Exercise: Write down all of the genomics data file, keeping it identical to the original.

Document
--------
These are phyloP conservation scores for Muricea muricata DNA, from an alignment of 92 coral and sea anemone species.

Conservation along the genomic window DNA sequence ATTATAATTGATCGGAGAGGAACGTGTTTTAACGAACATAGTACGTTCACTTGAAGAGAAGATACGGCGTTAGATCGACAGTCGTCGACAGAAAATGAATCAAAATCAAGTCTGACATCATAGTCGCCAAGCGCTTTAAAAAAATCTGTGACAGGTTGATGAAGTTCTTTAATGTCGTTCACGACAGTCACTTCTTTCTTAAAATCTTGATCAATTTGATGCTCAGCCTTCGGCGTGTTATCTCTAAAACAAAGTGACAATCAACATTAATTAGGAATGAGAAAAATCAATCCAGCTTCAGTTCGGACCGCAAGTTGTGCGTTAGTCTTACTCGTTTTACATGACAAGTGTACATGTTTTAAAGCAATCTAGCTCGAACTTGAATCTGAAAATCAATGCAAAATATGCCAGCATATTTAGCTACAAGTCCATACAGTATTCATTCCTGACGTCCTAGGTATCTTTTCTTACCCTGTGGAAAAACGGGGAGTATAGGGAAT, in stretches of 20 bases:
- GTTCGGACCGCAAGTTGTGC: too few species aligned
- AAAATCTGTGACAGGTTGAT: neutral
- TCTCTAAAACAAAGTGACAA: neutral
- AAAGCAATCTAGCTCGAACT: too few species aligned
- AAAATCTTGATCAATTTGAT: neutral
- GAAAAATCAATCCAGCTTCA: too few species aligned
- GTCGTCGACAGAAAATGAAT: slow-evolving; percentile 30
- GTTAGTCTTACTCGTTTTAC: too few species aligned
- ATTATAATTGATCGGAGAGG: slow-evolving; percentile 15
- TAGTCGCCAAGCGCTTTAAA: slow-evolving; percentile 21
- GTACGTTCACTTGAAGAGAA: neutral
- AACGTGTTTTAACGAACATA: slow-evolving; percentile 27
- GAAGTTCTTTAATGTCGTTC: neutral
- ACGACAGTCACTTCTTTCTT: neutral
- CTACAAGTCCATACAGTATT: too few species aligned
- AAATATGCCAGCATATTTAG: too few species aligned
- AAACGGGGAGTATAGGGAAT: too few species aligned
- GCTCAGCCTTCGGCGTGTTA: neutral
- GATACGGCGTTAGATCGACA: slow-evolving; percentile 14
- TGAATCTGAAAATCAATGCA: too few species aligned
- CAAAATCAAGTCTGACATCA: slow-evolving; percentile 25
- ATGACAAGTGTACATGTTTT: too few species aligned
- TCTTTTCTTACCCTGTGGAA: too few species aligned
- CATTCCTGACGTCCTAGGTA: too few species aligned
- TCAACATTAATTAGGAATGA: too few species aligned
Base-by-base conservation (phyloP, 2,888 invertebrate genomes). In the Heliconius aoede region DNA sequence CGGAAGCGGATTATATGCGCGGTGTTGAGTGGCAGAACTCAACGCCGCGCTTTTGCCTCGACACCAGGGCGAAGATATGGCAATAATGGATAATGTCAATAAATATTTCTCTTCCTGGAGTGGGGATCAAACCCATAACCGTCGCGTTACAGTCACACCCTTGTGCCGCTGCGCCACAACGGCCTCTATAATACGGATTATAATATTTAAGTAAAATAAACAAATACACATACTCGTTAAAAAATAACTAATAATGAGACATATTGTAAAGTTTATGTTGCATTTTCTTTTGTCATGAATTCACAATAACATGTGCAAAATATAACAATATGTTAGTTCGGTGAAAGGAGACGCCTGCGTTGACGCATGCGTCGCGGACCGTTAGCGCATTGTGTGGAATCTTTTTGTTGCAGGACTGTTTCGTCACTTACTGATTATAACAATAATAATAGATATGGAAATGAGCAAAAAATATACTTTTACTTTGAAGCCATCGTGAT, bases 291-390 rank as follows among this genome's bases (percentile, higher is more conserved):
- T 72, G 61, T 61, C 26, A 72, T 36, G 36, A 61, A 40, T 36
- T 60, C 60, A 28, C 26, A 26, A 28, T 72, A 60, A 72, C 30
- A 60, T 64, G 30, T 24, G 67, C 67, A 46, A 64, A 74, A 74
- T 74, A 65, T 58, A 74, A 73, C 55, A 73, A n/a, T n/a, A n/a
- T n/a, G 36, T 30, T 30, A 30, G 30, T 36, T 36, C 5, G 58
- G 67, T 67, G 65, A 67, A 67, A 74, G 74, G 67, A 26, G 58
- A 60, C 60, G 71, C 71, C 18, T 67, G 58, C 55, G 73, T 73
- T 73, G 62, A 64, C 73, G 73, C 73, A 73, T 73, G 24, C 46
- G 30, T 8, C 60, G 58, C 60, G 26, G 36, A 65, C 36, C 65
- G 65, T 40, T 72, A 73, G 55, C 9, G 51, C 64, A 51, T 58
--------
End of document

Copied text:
These are phyloP conservation scores for Muricea muricata DNA, from an alignment of 92 coral and sea anemone species.

Conservation along the genomic window DNA sequence ATTATAATTGATCGGAGAGGAACGTGTTTTAACGAACATAGTACGTTCACTTGAAGAGAAGATACGGCGTTAGATCGACAGTCGTCGACAGAAAATGAATCAAAATCAAGTCTGACATCATAGTCGCCAAGCGCTTTAAAAAAATCTGTGACAGGTTGATGAAGTTCTTTAATGTCGTTCACGACAGTCACTTCTTTCTTAAAATCTTGATCAATTTGATGCTCAGCCTTCGGCGTGTTATCTCTAAAACAAAGTGACAATCAACATTAATTAGGAATGAGAAAAATCAATCCAGCTTCAGTTCGGACCGCAAGTTGTGCGTTAGTCTTACTCGTTTTACATGACAAGTGTACATGTTTTAAAGCAATCTAGCTCGAACTTGAATCTGAAAATCAATGCAAAATATGCCAGCATATTTAGCTACAAGTCCATACAGTATTCATTCCTGACGTCCTAGGTATCTTTTCTTACCCTGTGGAAAAACGGGGAGTATAGGGAAT, in stretches of 20 bases:
- GTTCGGACCGCAAGTTGTGC: too few species aligned
- AAAATCTGTGACAGGTTGAT: neutral
- TCTCTAAAACAAAGTGACAA: neutral
- AAAGCAATCTAGCTCGAACT: too few species aligned
- AAAATCTTGATCAATTTGAT: neutral
- GAAAAATCAATCCAGCTTCA: too few species aligned
- GTCGTCGACAGAAAATGAAT: slow-evolving; percentile 30
- GTTAGTCTTACTCGTTTTAC: too few species aligned
- ATTATAATTGATCGGAGAGG: slow-evolving; percentile 15
- TAGTCGCCAAGCGCTTTAAA: slow-evolving; percentile 21
- GTACGTTCACTTGAAGAGAA: neutral
- AACGTGTTTTAACGAACATA: slow-evolving; percentile 27
- GAAGTTCTTTAATGTCGTTC: neutral
- ACGACAGTCACTTCTTTCTT: neutral
- CTACAAGTCCATACAGTATT: too few species aligned
- AAATATGCCAGCATATTTAG: too few species aligned
- AAACGGGGAGTATAGGGAAT: too few species aligned
- GCTCAGCCTTCGGCGTGTTA: neutral
- GATACGGCGTTAGATCGACA: slow-evolving; percentile 14
- TGAATCTGAAAATCAATGCA: too few species aligned
- CAAAATCAAGTCTGACATCA: slow-evolving; percentile 25
- ATGACAAGTGTACATGTTTT: too few species aligned
- TCTTTTCTTACCCTGTGGAA: too few species aligned
- CATTCCTGACGTCCTAGGTA: too few species aligned
- TCAACATTAATTAGGAATGA: too few species aligned
Base-by-base conservation (phyloP, 2,888 invertebrate genomes). In the Heliconius aoede region DNA sequence CGGAAGCGGATTATATGCGCGGTGTTGAGTGGCAGAACTCAACGCCGCGCTTTTGCCTCGACACCAGGGCGAAGATATGGCAATAATGGATAATGTCAATAAATATTTCTCTTCCTGGAGTGGGGATCAAACCCATAACCGTCGCGTTACAGTCACACCCTTGTGCCGCTGCGCCACAACGGCCTCTATAATACGGATTATAATATTTAAGTAAAATAAACAAATACACATACTCGTTAAAAAATAACTAATAATGAGACATATTGTAAAGTTTATGTTGCATTTTCTTTTGTCATGAATTCACAATAACATGTGCAAAATATAACAATATGTTAGTTCGGTGAAAGGAGACGCCTGCGTTGACGCATGCGTCGCGGACCGTTAGCGCATTGTGTGGAATCTTTTTGTTGCAGGACTGTTTCGTCACTTACTGATTATAACAATAATAATAGATATGGAAATGAGCAAAAAATATACTTTTACTTTGAAGCCATCGTGAT, bases 291-390 rank as follows among this genome's bases (percentile, higher is more conserved):
- T 72, G 61, T 61, C 26, A 72, T 36, G 36, A 61, A 40, T 36
- T 60, C 60, A 28, C 26, A 26, A 28, T 72, A 60, A 72, C 30
- A 60, T 64, G 30, T 24, G 67, C 67, A 46, A 64, A 74, A 74
- T 74, A 65, T 58, A 74, A 73, C 55, A 73, A n/a, T n/a, A n/a
- T n/a, G 36, T 30, T 30, A 30, G 30, T 36, T 36, C 5, G 58
- G 67, T 67, G 65, A 67, A 67, A 74, G 74, G 67, A 26, G 58
- A 60, C 60, G 71, C 71, C 18, T 67, G 58, C 55, G 73, T 73
- T 73, G 62, A 64, C 73, G 73, C 73, A 73, T 73, G 24, C 46
- G 30, T 8, C 60, G 58, C 60, G 26, G 36, A 65, C 36, C 65
- G 65, T 40, T 72, A 73, G 55, C 9, G 51, C 64, A 51, T 58